Chances are you’ve got security software on your PC to protect your emails against “phishing”— fraudulent messages that attempt to get you to reveal sensitive information such as account numbers and passwords.
But now there’s a new venue for these types of scams: your smartphone.
What is smishing?
“Smishing” is phishing that’s conducted over short message service (SMS) — or your texts.
The Pew Internet and American Life Project found that on average, mobile phone users send and receive approximately 40 text messages a day. That means at some point, you’re likely to encounter smishing. And if your smartphone isn’t secure, your personal information could be vulnerable.
Messages you might receive
Common smishing messages often appear to require immediate attention. They may take a format such as:
• A message “from your bank,” telling you your account has been shut down and asking you to call a number to reactivate the account.
• A notification that you’ve been signed up for a service and will be charged unless you take some form of action, such as visiting a bogus website.
• A confirmation of a purchase that directs you to call a number if the confirmation is inaccurate.
If you take the actions as prompted by these messages, you may be sending your personal information right to the scammer. Some programs will spread malware or a virus on your phone or PC. And others may give the scammers the means to eavesdrop on your phone calls.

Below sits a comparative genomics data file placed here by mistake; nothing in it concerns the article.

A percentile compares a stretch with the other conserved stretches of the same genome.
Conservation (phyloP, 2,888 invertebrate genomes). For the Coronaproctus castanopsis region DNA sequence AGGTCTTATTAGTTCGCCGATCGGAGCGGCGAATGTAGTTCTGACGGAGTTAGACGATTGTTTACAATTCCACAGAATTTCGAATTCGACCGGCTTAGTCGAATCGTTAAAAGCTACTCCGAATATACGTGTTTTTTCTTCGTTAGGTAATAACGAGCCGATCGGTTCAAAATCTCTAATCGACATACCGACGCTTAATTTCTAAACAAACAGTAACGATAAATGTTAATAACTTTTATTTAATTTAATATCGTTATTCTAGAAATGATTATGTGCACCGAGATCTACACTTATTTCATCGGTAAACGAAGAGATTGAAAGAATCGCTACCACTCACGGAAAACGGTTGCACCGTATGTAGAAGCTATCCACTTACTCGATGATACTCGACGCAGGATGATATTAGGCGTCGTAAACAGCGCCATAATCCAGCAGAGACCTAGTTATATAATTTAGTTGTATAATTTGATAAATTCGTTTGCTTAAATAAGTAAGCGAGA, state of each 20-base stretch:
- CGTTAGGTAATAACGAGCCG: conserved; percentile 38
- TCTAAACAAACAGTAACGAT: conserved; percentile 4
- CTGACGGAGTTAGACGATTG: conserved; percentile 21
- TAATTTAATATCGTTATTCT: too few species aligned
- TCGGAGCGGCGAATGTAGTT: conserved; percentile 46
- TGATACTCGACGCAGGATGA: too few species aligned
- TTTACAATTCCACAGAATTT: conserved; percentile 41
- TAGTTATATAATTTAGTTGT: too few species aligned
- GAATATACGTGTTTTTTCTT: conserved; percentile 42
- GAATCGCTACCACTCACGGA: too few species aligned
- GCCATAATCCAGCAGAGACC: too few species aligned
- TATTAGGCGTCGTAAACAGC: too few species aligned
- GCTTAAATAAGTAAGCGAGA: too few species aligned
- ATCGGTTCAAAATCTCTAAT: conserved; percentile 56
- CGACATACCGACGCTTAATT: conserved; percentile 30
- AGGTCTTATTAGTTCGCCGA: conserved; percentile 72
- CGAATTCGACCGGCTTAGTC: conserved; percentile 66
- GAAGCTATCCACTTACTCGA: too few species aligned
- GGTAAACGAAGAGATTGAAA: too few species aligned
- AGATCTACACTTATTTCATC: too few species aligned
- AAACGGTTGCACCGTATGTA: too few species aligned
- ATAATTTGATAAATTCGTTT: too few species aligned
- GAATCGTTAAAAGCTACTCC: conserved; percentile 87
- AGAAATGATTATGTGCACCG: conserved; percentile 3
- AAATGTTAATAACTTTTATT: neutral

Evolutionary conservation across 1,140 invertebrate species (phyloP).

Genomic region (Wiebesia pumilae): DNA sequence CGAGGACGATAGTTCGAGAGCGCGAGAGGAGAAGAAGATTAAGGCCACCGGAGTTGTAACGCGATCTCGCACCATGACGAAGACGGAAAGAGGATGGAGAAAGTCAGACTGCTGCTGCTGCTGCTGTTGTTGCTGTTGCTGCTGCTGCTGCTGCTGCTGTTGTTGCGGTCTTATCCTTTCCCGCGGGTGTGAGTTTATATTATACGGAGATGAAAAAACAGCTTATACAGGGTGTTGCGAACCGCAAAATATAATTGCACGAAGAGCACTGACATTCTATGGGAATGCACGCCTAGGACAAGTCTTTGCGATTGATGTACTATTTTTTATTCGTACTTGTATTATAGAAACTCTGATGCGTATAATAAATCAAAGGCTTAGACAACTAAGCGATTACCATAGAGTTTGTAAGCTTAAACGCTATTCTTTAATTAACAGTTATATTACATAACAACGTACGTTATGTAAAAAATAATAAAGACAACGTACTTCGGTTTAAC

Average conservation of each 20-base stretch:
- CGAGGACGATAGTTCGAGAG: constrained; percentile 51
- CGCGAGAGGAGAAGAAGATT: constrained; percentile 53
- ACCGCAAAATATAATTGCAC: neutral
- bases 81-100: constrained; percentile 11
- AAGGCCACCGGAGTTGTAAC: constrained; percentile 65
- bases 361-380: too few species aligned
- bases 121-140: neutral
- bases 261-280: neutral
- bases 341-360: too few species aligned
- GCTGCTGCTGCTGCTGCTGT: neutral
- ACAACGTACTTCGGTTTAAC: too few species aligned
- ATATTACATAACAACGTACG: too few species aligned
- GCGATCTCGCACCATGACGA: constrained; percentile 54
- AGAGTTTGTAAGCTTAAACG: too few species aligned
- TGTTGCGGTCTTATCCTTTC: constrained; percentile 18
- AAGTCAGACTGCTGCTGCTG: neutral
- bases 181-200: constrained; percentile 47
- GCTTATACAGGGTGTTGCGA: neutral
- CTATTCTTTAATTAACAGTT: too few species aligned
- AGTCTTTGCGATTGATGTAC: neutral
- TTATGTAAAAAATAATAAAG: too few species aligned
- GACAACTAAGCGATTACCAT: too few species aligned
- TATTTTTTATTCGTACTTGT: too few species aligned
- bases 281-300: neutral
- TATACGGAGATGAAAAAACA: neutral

How to protect yourself
If you get a text that’s unsolicited or from an unidentifiable source, protect yourself with these tips:
• If the message appears to be from a legitimate source, contact that source’s main phone number — not the number provided in the text — and verify. Legitimate businesses, such as banks, do not send out texts that elicit a response.
• Delete messages from unknown sources without reading.
• Do not click on links or download apps from an unverified source.
• Never provide sensitive information to an unverified texter.
• Avoid messages that appear to come from the number 5000. This may be an identity that hides a scammer’s real number. The message may have no number at all.
• Add security software to your mobile phone.
• Look into setting up a “text alias.” This cell phone feature hides your actual phone number from the smishing sender.
• Contact your phone provider and alert it to the messages you’ve been receiving.
Information provided by Eric Schepers, State Farm Insurance, 516 Nile Kinnick Drive S., Suite A, 993-3482.